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Aquafornia news Winters Express

Nature Nearby - What’s happening with this ‘extreme’ drought?

Summer is underway and that means splashing around Putah Creek, hiking, camping, and… heat domes? With this excessive heat, the thought on everyone’s minds is likely how does this severe drought affect water resources throughout California? The extreme temperatures coupled with the low snowpack in the Sierra have meant fast evaporation in many of the state’s reservoirs; not to mention a heat dome that has descended upon much of the United States bringing record breaking heat to even the most mild summer climates.

Aquafornia news Crosscut

Fish struggle to survive as water issues worsen in Klamath Basin

Another dry year is the last thing the suckers need. Two species of the bottom-feeding sucker fish that inhabit the Upper Klamath Lake and nearby rivers are struggling to survive after a century of water management in the Klamath Basin has all but drained the wetlands ecosystem where these fish once thrived. … Now, the suckers are on the brink of extinction. During the past century, wetlands surrounding Upper Klamath Lake were converted to farmland, while waters from the basin were allocated to irrigators.

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Aquafornia news Los Angeles Times

California builds ‘Noah’s Ark’ as extinction looms

It was just before sunrise in July when the botanists Naomi Fraga and Maria Jesus threw on backpacks and crunched their way across a brittle alkaline flat in the hottest corner of the Mojave Desert. Their mission: to rescue a tiny plant teetering on the brink of extinction. … Today, the species [Nitrophila mohavensis] has dwindled to fewer than 150,000, and most of the plants that still sprout from this salt-white playa have stopped producing viable seeds — stressed victims of decreasing rainfall, rising temperatures and the loss of groundwater due to pumping.

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Aquafornia news Public News Service

Conservation groups press Congress to restore migratory bird protections

Conservation groups are pushing for passage of a bill in Congress that would revive migratory bird protections dropped during the Trump administration. Last year, Trump’s Fish and Wildlife Service lifted a rule, which said companies that kill birds in the course of business, called an incidental take, would have to change their practices and/or pay for habitat restoration somewhere else. Jason Rylander, senior endangered species counsel for Defenders of Wildlife, said the Migratory Bird Protection Act of 2021 would reinstate those requirements, and not a moment too soon.

Aquafornia news Public Policy Institute of California

Blog: Advancing ecosystem restoration with smarter permitting: case studies from California

California’s ecosystems form the bedrock of the state’s wellbeing and prosperity. Yet many of these ecosystems—which are vitally important to the state’s water supply, agriculture, wildlife, and economy—are in dire health. Climate change and accelerating biodiversity loss threaten to further disrupt these natural systems and the benefits they provide. While the state urgently needs to speed the pace of ecosystem restoration, such projects often find themselves mired in regulations that were originally intended to prevent environmental destruction.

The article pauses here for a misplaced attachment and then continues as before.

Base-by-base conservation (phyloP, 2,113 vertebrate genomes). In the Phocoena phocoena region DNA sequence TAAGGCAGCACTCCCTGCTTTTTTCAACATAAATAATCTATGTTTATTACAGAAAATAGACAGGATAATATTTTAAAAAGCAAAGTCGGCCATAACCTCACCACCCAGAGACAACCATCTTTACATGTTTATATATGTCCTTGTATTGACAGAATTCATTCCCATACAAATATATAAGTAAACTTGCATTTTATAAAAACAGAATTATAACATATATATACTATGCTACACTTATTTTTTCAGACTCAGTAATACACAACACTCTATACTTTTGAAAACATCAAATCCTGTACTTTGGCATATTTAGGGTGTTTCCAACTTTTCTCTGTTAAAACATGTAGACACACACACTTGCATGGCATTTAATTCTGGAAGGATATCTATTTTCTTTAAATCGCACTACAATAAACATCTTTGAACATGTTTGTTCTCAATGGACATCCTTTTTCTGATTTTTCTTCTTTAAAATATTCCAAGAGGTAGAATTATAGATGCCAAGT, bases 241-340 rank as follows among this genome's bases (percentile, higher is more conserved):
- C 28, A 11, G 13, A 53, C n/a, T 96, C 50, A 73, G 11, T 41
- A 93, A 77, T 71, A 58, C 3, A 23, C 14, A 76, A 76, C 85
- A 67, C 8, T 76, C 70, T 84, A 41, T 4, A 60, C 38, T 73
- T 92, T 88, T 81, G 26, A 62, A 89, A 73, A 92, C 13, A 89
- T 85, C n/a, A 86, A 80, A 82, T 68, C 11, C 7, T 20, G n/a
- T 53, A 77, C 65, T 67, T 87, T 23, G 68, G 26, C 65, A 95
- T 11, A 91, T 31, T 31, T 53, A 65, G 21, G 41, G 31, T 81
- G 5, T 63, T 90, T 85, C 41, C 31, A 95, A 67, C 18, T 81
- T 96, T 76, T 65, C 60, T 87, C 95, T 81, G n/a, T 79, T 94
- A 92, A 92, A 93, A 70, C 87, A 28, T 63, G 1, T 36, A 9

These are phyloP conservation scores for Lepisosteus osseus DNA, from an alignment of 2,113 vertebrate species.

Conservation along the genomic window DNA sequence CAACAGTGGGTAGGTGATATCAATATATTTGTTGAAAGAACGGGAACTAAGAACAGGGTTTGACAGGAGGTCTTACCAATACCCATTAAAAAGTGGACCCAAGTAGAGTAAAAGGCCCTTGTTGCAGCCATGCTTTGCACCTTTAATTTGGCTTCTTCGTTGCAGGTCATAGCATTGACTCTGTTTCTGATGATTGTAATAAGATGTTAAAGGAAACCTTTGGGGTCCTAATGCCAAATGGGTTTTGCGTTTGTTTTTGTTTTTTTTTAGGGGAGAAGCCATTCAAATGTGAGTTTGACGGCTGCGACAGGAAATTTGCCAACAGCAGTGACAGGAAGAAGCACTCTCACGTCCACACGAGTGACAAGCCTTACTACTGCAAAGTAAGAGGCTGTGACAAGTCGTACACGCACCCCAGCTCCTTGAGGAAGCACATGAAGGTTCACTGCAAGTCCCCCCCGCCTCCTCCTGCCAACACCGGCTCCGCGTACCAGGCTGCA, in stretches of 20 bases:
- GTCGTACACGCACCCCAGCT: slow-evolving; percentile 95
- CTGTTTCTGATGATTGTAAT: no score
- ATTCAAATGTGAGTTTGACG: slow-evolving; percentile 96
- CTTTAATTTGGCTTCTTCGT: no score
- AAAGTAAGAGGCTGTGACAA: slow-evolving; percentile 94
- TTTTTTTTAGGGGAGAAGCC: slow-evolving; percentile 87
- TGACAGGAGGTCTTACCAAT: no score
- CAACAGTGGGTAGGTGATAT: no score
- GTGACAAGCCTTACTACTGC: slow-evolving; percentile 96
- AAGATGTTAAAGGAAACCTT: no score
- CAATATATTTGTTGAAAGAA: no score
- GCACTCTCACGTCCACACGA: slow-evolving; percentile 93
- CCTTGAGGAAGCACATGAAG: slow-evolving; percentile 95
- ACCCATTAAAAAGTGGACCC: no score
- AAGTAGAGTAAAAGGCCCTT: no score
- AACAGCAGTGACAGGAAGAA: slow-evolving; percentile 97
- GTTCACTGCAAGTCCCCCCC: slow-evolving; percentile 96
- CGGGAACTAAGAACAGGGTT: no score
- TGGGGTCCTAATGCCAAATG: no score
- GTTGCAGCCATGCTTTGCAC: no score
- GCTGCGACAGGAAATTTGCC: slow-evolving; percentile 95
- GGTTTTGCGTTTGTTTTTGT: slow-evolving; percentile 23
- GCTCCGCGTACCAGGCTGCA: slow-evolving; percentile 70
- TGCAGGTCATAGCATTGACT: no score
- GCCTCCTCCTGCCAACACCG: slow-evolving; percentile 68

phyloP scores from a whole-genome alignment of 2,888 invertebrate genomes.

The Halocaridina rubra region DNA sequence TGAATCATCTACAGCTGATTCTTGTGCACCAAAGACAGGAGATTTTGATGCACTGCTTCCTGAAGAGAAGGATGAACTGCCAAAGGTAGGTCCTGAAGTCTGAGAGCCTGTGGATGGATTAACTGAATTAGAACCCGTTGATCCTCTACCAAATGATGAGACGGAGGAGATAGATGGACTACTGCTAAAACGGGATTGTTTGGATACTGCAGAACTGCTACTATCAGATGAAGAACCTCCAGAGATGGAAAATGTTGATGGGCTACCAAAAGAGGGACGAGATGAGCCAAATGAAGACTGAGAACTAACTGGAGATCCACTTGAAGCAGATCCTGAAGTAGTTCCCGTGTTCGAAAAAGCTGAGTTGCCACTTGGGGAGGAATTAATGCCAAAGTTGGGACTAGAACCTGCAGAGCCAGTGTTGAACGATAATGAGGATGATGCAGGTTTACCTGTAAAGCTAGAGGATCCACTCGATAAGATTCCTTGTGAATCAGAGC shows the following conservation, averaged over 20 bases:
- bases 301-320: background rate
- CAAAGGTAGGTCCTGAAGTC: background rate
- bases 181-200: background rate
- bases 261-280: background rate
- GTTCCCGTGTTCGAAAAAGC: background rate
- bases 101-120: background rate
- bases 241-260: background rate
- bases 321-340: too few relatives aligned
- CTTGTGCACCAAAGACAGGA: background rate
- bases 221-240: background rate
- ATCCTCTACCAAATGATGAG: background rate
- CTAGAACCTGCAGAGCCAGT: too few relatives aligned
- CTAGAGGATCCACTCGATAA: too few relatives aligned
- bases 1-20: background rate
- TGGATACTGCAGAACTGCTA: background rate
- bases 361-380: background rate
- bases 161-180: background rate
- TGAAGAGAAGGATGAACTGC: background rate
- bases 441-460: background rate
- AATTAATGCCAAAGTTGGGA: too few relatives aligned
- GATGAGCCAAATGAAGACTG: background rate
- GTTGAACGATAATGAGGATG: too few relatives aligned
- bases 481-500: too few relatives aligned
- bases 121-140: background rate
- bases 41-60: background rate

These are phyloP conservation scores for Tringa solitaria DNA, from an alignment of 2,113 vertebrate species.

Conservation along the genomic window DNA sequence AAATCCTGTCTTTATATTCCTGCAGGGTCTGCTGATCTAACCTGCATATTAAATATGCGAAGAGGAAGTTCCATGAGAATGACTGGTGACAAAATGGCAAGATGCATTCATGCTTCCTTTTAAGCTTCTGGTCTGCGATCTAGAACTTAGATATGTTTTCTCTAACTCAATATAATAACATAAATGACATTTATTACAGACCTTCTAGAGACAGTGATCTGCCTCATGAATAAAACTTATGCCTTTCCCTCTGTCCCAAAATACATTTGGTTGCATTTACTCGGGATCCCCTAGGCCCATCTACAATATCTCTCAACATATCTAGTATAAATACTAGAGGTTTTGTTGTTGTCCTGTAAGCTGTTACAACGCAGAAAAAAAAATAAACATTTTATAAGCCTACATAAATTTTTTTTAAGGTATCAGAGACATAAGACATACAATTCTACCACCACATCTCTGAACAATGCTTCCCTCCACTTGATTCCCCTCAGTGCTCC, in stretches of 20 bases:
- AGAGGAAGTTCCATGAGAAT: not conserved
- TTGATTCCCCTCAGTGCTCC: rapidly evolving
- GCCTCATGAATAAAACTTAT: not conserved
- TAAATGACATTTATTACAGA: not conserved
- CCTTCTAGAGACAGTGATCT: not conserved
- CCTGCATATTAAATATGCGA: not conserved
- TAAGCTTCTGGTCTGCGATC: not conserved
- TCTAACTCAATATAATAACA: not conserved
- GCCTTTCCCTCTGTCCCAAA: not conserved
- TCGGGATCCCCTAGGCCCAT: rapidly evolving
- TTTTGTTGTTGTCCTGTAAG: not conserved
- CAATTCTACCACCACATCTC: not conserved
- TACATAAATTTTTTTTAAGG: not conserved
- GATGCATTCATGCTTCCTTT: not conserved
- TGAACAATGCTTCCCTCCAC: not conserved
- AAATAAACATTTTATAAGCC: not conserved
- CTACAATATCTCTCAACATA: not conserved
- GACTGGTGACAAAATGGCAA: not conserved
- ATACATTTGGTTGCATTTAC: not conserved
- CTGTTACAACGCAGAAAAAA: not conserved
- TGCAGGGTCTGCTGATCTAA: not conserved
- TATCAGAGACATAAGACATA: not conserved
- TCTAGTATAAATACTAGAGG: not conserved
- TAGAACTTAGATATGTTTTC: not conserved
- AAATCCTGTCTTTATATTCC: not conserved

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Aquafornia news California Trout

Blog: Fish food on the floodplain with Jacob Montgomery

CalTrout’s Central Valley 2021 field season (Oct 1, 2020 – April 1, 2021) marked the much-awaited second year study of large-scale Fish Food export. For some brief background, the Fish Food export program is CalTrout’s novel management practice for transferring benefits of winter-flooded habitat that juvenile salmon can not get to, back to fish wedged between the river levee system. The Fish Food program is the compliment to the Nigiri Project. With Nigiri, we bring fish onto the floodplain, and with Fish Food, we bring the floodplain back to the fish.

Aquafornia news Holtville Tribune

Holtville’s Alamo River wetlands build in final push

Newly two decades in the making, the long-awaited Holtville Alamo River wetlands are that much closer to reality as the city seeks someone to build out the nearly $3 million project. The Holtville City Council on Monday, Aug. 9 approved advertising for constructions bids in a final push to finish the work that started in the early 2000s. 

Aquafornia news Herald and News

Emergency water delivery aims to help birds, fish at Tule Lake

Water is headed to a critically dry wetland unit on Tule Lake National Wildlife Refuge to combat avian botulism, thanks to an arrangement forged between various agencies and stakeholders in the Klamath Basin. Sump 1B, currently the only wet unit on the refuge, began rapidly losing water primarily due to evaporation and minimal irrigation diversions last month. Irrigators and waterfowl biologists had filled it earlier this summer using water drained from the refuge’s larger Sump 1A, the bottom of which had likely never been exposed to air for millions of years.

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Aquafornia news Edhat

Biodiversity imperiled

Woodlands along streams and rivers are an important part of California’s diverse ecology. They are biodiversity hotspots, providing various ecosystem services including carbon sequestration and critical habitat for threatened and endangered species. But our land and water use have significantly impacted these ecosystems, sometimes in unexpected ways. A team of researchers, including two at UC Santa Barbara, discovered that some riparian woodlands are benefitting from water that humans divert for our own needs.

Aquafornia news Press Enterprise